As a professional presenter I cannot tell you how many times I am asked how long should my presentation be? Or How many slides do I need? I think deep down most of us understand that the old style of PowerPoints that were jam packed with bullets on a screen is gone and that there is a new way of doing things. However, many of us are just not sure where or how to start. That is where Kawasaki’s 10/20/30 rule comes in.

Guy Kawasaki is an American marketing specialist, author, and Silicon Valley venture capitalist. He was one of the Apple employees originally responsible for marketing their Macintosh computer line in 1984, and he has made the rule of 10/20/30 popular. Guy gives over 50 keynote speeches a year to audiences like Apple, Microsoft, and Nike. Needless to say, Guy is an expert in delivering high impact presentations.

Guy believes that the answer to the questions I mentioned above can be summed up in these 3 simple rules. He says it this way.

A presentation should be no more than 10 slides.
A presentation should last no more than 20 minutes.
No font on a slide should be smaller than 30 point.

In essence what Guy is introducing is the importance of keeping every presentation clean, concise, and to the point. Often times presenters make the fatal flaw of trying to fit all of their content on each slide, which leads to a cluttered mess visually. Don’t get me wrong there may be certain instances when full content is needed on a slide, especially if a deck will be delivered without a presenter. However, in most instances presenters should choose clean over cluttered when designing their next deck.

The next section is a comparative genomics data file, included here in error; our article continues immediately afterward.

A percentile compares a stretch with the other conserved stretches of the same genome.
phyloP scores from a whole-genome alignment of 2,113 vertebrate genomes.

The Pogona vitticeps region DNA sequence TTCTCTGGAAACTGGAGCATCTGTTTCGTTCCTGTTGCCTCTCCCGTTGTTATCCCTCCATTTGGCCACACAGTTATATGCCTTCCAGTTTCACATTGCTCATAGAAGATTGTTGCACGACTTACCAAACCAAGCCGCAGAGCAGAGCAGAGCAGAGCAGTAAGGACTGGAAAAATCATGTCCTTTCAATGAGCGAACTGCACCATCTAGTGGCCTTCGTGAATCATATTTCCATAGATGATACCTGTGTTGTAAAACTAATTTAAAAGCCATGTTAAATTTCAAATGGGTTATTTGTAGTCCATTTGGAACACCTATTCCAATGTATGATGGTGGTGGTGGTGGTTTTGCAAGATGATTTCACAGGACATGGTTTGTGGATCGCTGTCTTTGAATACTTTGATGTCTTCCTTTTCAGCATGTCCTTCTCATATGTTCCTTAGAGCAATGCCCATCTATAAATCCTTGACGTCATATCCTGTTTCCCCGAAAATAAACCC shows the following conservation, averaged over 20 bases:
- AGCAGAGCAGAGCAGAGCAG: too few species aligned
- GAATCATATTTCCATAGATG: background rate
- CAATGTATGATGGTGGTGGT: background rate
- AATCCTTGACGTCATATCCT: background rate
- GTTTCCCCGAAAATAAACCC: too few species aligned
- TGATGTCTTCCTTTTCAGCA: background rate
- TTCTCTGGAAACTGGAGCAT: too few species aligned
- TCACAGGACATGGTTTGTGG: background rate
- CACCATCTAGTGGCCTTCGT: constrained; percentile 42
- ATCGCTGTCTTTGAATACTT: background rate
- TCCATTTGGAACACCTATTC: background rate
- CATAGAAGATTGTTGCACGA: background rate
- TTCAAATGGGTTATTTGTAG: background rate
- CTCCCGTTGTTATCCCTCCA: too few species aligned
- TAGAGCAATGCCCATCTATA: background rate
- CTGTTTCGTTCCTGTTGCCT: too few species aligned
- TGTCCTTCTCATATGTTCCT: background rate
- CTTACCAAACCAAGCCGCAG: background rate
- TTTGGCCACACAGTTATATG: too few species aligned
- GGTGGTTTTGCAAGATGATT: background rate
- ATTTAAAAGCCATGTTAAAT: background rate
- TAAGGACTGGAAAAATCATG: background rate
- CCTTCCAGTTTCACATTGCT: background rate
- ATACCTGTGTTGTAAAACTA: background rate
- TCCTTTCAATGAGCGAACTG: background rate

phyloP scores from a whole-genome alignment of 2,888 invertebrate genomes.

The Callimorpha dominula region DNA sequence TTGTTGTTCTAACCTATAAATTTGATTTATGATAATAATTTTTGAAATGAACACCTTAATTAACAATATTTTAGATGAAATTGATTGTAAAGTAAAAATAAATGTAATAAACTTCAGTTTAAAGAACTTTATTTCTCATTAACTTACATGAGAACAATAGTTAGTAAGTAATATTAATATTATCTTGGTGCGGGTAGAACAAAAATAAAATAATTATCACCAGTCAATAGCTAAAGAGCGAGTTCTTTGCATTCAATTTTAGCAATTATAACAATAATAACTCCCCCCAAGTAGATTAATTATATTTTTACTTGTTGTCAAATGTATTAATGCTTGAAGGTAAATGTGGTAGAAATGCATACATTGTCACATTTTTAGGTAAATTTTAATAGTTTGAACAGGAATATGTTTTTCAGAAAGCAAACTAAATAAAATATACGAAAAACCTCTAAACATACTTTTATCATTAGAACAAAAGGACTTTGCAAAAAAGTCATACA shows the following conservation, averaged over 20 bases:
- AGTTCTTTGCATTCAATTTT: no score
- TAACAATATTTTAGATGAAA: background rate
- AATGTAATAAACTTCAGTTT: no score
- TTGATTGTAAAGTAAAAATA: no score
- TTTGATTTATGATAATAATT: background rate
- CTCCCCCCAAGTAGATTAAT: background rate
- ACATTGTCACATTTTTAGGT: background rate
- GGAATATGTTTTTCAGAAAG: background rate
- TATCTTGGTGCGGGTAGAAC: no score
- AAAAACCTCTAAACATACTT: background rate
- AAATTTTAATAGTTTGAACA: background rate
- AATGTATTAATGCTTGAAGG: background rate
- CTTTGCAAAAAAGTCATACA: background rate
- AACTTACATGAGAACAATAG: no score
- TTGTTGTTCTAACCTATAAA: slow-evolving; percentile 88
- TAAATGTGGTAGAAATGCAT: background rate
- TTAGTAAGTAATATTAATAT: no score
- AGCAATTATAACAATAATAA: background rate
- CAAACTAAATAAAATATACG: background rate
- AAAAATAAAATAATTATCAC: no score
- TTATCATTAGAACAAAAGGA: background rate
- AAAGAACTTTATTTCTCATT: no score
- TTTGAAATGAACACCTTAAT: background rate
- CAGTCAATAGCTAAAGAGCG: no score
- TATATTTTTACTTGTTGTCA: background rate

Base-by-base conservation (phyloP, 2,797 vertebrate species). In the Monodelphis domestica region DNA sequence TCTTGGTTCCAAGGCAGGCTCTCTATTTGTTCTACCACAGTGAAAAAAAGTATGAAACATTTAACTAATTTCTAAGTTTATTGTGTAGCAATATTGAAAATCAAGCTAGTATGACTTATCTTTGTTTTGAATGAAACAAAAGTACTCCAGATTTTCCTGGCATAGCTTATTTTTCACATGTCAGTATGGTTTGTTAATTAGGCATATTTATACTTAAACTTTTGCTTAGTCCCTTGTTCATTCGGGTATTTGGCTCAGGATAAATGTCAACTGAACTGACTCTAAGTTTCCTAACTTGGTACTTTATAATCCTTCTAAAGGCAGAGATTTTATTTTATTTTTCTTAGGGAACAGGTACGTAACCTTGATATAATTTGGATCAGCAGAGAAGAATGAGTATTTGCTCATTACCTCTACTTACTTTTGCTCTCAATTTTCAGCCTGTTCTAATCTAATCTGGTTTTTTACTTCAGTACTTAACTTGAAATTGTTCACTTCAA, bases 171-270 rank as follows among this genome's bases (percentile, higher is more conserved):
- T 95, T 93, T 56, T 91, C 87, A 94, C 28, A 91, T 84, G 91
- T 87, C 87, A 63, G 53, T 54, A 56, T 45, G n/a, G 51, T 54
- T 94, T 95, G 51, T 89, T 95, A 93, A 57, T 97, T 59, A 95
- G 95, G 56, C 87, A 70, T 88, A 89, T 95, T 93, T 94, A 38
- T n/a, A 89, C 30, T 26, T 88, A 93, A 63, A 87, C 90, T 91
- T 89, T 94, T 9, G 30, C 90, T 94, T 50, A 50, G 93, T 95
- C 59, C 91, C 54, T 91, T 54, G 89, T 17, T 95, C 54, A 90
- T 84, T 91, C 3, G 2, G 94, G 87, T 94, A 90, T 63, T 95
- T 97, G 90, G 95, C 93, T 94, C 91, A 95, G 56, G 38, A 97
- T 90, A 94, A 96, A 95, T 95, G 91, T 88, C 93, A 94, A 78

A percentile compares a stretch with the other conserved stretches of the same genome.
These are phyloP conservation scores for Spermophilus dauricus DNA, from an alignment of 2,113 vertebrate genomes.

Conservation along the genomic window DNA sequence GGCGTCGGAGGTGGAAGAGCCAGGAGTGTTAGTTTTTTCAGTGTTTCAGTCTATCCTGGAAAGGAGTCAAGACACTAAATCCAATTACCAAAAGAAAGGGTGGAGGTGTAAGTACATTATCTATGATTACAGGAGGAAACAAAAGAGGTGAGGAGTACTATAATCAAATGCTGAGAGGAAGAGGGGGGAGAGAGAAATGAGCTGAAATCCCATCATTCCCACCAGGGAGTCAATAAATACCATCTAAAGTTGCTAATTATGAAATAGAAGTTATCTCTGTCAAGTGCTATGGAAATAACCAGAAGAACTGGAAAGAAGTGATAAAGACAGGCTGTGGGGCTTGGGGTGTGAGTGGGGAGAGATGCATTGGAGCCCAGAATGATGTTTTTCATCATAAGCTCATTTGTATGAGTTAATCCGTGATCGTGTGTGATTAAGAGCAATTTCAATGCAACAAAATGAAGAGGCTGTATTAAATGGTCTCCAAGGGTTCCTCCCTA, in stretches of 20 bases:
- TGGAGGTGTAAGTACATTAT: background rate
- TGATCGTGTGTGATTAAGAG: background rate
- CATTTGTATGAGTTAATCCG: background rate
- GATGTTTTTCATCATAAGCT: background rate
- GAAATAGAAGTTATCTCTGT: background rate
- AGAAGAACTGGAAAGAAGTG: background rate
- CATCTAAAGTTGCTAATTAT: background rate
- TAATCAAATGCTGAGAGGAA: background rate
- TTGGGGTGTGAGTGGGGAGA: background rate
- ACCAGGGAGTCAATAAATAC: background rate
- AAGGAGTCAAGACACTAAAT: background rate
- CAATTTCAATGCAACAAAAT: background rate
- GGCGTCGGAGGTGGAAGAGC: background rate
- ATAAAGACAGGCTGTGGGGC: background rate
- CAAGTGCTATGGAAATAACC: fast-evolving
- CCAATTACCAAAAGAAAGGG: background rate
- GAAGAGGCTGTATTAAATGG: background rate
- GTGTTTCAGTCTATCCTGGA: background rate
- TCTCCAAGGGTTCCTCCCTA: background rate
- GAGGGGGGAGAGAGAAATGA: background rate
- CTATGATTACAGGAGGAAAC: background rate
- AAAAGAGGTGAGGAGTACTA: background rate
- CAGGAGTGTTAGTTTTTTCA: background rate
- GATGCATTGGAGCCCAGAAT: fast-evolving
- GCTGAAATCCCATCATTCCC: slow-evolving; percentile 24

What this rule also encourages is the importance of keeping your presentation concise. When we are passionate about our content it can easily cause us to drone on sharing more than is needed to make our point. But in a culture filled with shrinking attention spans there is no easier way to lose your audience’s attention than to drone on for 45 minutes. Keeping your presentation to 20 minutes or less all but guarantees that your audience will leave hungry for more rather than ready for silence.

Kawasaki’s rule of 10/20/30 is and quick and easy measuring stick for how your presentation design and time is doing. Adopting this rule will help you clarify your message and clean up your design so that your next presentation leaves your audience wowed.

If you want help designing your next presentation reach out to the Ethos3 team at Ethos3.com, we would love to partner with you to make your presentation great.

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